Yea, I think another really interesting thing that Hadrian has done has vertically integrate atoms and bits. It’s not just the vertical integration of business lines, it’s the vertical integration of technology. You can build a company that’s incorporates both software and hardware without any fancy hardware technology and still be successful — which is powerful.

You formulated this thesis before others had, even if these topics are more zeitgeisty now. How did that happen? 

It’s a bit of a long story. The origin story really dates back to my years in college, when I studied business, political economy, and philosophy. By virtue of studying those three things, which are usually very disparate, altogether, it was evident to me really as early as 2014 or 2015 that the tides were changing in our world. 

We saw momentum gain for Brexit, and I lived in London during college. We saw annexation of Crimea by Russia, and China hit 10 trillion GDP in 2015. 

It was pretty clear to me back then that we were starting to revert back to a historical mean of global power competition and more tactical international trade. In general, I started to see the importance of values, really, at the world stage.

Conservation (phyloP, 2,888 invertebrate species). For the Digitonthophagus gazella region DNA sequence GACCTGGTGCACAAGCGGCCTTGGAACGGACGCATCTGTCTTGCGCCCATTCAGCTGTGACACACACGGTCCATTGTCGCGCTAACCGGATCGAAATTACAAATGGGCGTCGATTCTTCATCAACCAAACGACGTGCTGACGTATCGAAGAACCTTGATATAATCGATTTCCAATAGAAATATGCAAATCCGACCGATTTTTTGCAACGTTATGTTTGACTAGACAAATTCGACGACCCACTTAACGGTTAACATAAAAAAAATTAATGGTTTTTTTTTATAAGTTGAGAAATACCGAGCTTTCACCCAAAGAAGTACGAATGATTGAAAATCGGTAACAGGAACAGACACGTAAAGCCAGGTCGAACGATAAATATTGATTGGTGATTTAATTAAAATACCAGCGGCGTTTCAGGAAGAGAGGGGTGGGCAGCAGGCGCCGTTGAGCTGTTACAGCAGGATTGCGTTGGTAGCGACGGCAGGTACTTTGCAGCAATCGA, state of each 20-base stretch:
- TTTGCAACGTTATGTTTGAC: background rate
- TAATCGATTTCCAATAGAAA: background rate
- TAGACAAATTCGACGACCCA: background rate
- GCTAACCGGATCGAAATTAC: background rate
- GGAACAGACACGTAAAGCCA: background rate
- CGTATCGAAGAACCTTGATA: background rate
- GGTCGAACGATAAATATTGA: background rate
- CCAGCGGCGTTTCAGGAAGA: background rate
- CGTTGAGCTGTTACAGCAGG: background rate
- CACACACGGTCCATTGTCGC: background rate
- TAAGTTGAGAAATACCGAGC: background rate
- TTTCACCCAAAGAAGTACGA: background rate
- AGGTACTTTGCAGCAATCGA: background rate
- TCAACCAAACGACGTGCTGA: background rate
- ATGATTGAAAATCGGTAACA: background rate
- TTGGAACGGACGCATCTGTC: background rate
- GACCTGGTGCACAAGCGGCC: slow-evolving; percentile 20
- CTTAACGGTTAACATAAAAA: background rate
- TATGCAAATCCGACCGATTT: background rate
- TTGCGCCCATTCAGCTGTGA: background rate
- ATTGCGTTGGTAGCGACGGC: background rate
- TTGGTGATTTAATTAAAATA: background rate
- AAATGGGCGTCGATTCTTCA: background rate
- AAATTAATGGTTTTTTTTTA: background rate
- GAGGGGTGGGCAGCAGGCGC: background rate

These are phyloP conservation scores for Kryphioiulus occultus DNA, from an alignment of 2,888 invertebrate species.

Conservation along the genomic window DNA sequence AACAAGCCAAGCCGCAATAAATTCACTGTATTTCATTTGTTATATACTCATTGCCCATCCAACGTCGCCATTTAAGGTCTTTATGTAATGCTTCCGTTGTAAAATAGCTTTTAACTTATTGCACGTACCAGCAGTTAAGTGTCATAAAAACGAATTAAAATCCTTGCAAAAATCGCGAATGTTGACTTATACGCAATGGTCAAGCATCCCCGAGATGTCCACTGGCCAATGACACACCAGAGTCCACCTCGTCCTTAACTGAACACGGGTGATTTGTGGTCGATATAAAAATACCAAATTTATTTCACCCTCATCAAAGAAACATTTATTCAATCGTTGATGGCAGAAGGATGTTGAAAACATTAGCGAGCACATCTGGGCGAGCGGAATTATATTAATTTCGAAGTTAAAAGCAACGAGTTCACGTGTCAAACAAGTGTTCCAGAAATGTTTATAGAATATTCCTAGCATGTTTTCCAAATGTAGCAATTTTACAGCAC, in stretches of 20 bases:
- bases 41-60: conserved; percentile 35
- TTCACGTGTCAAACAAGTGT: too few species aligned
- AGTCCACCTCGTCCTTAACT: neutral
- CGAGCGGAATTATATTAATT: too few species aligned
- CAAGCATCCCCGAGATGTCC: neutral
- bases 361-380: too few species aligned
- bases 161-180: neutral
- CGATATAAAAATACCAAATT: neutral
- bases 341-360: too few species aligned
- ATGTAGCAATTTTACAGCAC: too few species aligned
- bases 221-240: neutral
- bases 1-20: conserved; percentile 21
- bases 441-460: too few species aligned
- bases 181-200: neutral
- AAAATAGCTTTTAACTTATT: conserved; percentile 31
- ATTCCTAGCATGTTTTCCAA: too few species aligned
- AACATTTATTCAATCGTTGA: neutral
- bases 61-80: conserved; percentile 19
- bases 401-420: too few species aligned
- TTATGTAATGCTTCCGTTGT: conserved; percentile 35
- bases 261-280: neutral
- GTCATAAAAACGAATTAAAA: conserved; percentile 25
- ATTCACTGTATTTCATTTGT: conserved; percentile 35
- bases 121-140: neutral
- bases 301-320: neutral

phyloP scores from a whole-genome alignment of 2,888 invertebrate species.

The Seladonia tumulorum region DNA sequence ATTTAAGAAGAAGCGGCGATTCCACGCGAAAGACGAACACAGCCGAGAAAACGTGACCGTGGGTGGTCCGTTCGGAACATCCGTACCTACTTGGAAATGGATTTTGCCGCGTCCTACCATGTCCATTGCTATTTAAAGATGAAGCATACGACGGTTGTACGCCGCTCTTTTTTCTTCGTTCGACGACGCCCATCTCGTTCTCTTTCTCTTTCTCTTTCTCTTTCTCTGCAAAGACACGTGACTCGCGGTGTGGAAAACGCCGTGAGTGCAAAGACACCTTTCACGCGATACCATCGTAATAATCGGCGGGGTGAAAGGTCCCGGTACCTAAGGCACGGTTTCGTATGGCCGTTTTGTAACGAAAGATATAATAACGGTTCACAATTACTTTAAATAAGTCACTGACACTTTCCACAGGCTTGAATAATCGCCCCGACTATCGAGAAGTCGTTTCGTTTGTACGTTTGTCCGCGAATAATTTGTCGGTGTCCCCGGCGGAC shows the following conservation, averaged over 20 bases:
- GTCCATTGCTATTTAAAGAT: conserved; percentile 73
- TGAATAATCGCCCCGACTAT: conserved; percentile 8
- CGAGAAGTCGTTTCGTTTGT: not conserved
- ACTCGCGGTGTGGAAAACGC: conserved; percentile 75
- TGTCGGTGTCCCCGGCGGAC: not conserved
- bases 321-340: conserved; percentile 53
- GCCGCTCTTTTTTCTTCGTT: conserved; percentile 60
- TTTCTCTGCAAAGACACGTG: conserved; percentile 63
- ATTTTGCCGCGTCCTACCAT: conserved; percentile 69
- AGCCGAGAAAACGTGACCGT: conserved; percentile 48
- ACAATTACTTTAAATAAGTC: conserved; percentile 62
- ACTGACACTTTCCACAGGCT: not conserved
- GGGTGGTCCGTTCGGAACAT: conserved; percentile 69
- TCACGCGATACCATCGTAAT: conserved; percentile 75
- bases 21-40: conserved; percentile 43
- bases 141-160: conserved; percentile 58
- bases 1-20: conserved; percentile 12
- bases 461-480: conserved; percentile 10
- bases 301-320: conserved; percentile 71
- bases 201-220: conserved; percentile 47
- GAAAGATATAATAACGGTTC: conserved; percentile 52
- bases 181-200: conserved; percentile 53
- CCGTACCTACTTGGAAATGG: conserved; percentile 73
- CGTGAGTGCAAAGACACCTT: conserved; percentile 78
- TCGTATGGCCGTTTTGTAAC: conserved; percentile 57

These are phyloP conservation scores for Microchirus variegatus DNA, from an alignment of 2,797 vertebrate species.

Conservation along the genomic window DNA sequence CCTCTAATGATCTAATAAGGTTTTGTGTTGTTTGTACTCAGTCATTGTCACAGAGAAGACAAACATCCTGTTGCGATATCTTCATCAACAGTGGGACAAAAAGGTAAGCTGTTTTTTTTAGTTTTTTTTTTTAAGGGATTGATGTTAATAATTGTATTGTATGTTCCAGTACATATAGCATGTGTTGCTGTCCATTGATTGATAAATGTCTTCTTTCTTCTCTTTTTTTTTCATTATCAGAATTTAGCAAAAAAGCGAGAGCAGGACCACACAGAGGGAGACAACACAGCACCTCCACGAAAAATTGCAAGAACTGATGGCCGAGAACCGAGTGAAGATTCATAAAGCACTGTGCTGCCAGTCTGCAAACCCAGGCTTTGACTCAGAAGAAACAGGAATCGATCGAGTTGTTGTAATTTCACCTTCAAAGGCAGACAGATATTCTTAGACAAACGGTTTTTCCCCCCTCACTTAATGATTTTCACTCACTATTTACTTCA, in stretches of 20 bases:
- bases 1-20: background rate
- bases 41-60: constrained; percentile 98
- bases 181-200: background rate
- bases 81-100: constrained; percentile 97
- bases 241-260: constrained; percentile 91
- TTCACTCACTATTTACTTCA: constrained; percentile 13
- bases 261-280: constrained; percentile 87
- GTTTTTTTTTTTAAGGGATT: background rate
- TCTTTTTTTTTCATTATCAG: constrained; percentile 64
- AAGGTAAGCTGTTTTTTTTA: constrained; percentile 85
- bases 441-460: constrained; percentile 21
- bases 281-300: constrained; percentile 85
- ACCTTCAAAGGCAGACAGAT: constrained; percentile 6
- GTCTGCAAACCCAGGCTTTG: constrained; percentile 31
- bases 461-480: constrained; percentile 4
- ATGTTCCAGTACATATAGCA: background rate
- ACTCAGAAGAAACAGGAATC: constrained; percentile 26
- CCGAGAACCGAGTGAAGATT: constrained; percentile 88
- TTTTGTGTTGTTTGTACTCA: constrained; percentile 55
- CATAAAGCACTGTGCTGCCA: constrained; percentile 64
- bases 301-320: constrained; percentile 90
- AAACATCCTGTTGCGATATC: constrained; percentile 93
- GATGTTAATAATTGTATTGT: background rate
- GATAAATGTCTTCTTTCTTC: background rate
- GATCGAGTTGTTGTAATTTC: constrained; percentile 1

I was pretty confident that in the next ten years we would wake up to a world where globalization and its merits weren’t the dominant economic, geopolitical, and social framework. So, that was my thesis. As early as then, I wrote papers on it in college. 

Fast forward to 2020, the year that we started Countdown. I had worked as an early hire at two dual-use startups and saw issues that COVID had brought to light. There were commercial issues, obviously, with disruptions to our supply chain caused by offshoring. And, geopolitically, the troubling nature of having a repressive country like China led by the CCP [Chinese Communist Party] as an emerging world leader.